Gulf-digital-banking_1536x1536_400_Standard

Spurring digital banking in the Gulf

By George Haimari, Sheinal Jayantilal, and Kishan Shirish

Regional consumers purchase everything online but financial services. Bankers and regulators need to step up the pace of innovation.

Consumers in the Middle East may be avid digital buyers. Yet the two big banking markets among the Gulf Cooperation Council (GCC) states,1 Kingdom of Saudi Arabia and United Arab Emirates, rank well below developed Asia when it comes to purchasing digital financial services (exhibit). There is some urgency to stepping up the pace. Our research shows that over the next three to five years, competition from digital-only banks and fintech start-ups will heat up as it has in developed markets. The new competition could leave digital-laggard banks five to ten percentage points behind the winners when measured by return on equity.

Only a quarter of respondents Saudi Arabia and the United Arab Emirates have acquired financial products digitally, far fewer than in developed Asia.

Besides strong customer adoption of digital purchasing generally, increasingly multichannel consumer decision journeys and customer openness to purely digital propositions are intensifying the pressure on banks. In fact, we estimate about 80 percent of consumers in the two big banking markets are willing to shift from a third to more than half of their credit-card, savings, and borrowing activity to banks with strong digital offerings. Consumers, we found, want to be able to access value-added features, such as loyalty programs and discounts, through their mobile phones.

However, bank branches will not disappear from the GCC, in the short term at least. Despite the allure of digital offers, our survey shows that physical channels will continue to play major roles in banking. Banks will need to repurpose their branches for higher-value advisory services.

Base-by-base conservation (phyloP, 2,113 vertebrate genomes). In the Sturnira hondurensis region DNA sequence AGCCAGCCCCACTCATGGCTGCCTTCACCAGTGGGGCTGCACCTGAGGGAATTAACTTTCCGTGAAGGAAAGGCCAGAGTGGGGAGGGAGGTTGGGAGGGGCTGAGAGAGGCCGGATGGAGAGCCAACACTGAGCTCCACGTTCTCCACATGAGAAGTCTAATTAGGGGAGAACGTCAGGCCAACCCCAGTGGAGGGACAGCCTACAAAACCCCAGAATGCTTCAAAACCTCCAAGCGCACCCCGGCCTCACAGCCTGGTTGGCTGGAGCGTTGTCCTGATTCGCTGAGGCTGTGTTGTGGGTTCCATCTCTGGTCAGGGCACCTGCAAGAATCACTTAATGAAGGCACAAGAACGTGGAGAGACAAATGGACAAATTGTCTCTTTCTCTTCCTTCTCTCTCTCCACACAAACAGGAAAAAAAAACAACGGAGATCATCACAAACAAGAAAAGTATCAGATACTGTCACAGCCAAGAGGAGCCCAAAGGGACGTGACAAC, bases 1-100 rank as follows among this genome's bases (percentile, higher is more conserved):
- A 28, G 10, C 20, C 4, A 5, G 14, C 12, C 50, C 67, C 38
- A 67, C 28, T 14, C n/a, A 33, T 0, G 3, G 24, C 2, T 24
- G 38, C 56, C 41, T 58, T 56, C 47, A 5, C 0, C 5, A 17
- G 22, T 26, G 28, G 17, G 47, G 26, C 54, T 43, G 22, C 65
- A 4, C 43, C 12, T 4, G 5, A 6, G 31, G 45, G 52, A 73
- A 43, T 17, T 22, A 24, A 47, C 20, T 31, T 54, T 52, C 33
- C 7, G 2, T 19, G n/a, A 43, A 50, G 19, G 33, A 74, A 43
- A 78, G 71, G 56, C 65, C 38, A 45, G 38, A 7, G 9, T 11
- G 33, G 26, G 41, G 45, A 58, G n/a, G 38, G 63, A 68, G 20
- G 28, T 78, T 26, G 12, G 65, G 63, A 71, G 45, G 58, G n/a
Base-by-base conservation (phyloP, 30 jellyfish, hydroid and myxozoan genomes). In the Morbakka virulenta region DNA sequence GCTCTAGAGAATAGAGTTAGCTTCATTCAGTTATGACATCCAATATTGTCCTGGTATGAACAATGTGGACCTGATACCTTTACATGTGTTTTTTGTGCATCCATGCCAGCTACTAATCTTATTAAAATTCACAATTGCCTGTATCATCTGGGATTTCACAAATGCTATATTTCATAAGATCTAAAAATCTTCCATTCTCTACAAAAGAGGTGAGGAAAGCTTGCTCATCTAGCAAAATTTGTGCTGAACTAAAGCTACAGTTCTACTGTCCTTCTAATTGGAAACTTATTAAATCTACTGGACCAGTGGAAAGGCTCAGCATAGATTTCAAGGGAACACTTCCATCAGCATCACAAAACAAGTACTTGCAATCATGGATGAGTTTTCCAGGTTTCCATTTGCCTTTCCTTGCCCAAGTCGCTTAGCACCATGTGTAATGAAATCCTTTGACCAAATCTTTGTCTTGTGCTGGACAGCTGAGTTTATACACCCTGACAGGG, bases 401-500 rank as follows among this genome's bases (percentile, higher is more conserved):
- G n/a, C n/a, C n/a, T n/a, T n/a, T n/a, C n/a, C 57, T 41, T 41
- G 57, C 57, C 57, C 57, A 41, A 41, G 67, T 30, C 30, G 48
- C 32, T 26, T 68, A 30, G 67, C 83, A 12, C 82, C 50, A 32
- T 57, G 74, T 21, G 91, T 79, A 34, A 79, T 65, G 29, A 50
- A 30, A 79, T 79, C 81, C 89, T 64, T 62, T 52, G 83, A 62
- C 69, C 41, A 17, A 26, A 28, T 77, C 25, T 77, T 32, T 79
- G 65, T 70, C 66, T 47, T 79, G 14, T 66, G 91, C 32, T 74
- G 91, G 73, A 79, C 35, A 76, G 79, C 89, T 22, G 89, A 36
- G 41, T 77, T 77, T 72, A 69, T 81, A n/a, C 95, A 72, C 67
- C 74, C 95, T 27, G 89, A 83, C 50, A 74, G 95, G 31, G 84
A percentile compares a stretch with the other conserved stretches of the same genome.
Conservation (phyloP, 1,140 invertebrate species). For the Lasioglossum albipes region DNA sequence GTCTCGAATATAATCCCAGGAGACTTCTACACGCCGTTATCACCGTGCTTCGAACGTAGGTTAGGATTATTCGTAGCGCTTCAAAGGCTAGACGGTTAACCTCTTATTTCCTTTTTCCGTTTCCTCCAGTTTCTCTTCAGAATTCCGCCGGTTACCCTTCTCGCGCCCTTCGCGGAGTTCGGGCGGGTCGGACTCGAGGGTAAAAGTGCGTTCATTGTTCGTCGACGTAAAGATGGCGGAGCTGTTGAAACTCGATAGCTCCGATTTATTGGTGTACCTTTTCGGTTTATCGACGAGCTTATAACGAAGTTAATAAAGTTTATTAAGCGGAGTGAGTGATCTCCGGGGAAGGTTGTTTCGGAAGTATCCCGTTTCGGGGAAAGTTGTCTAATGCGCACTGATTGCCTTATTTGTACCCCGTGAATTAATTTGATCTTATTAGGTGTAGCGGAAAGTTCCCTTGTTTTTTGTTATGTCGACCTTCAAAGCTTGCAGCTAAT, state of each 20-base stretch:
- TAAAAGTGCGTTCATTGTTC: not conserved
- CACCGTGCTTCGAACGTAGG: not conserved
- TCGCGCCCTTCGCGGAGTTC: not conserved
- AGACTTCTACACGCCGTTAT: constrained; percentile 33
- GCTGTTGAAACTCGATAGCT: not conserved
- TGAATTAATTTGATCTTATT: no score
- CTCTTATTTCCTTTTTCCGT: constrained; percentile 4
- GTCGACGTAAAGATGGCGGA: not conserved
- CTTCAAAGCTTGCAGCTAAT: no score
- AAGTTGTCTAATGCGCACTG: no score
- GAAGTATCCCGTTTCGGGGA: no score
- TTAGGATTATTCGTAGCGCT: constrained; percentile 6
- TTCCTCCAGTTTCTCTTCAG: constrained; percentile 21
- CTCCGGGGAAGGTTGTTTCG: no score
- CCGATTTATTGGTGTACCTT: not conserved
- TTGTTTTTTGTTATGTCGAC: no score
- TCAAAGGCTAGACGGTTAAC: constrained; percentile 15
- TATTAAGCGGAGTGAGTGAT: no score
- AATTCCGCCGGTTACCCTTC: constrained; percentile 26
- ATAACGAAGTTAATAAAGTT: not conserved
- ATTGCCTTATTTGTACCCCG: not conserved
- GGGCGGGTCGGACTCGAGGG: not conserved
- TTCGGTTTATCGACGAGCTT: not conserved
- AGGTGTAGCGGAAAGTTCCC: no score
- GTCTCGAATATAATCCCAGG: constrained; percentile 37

Attacker banks are likely to develop more focused digital experiences with much less costly service models. Fintechs will offer innovative, app-based services, as they are not held back by legacy IT costs and constraints.

Incumbents will therefore need to harness new technology to improve the customer experience, streamlining processes and using data and advanced analytics to drive revenues. To capture the digital opportunity, they must also elevate digital to the C-level; acquire and nurture digital talent through an organization tuned to creativity, flexibility, and speed; and build digital marketing capabilities that equal those of e-commerce players. They should also focus on creating strong ecosystems of partnerships.

For the complete set of findings, seeDigital banking in the Gulf.”

About the author(s)

George Haimari and Sheinal Jayantilal are partners in McKinsey’s Dubai office, where Kishan Shirish is an associate partner.
More from McKinsey Quarterly
Report

Remaking the bank for an ecosystem world

Interactive - McKinsey Quarterly

Five Fifty: Evaluate this

Interactive - McKinsey Quarterly

Five Fifty: The digital effect

Commentary - McKinsey Quarterly

Wellness at work: The promise and pitfalls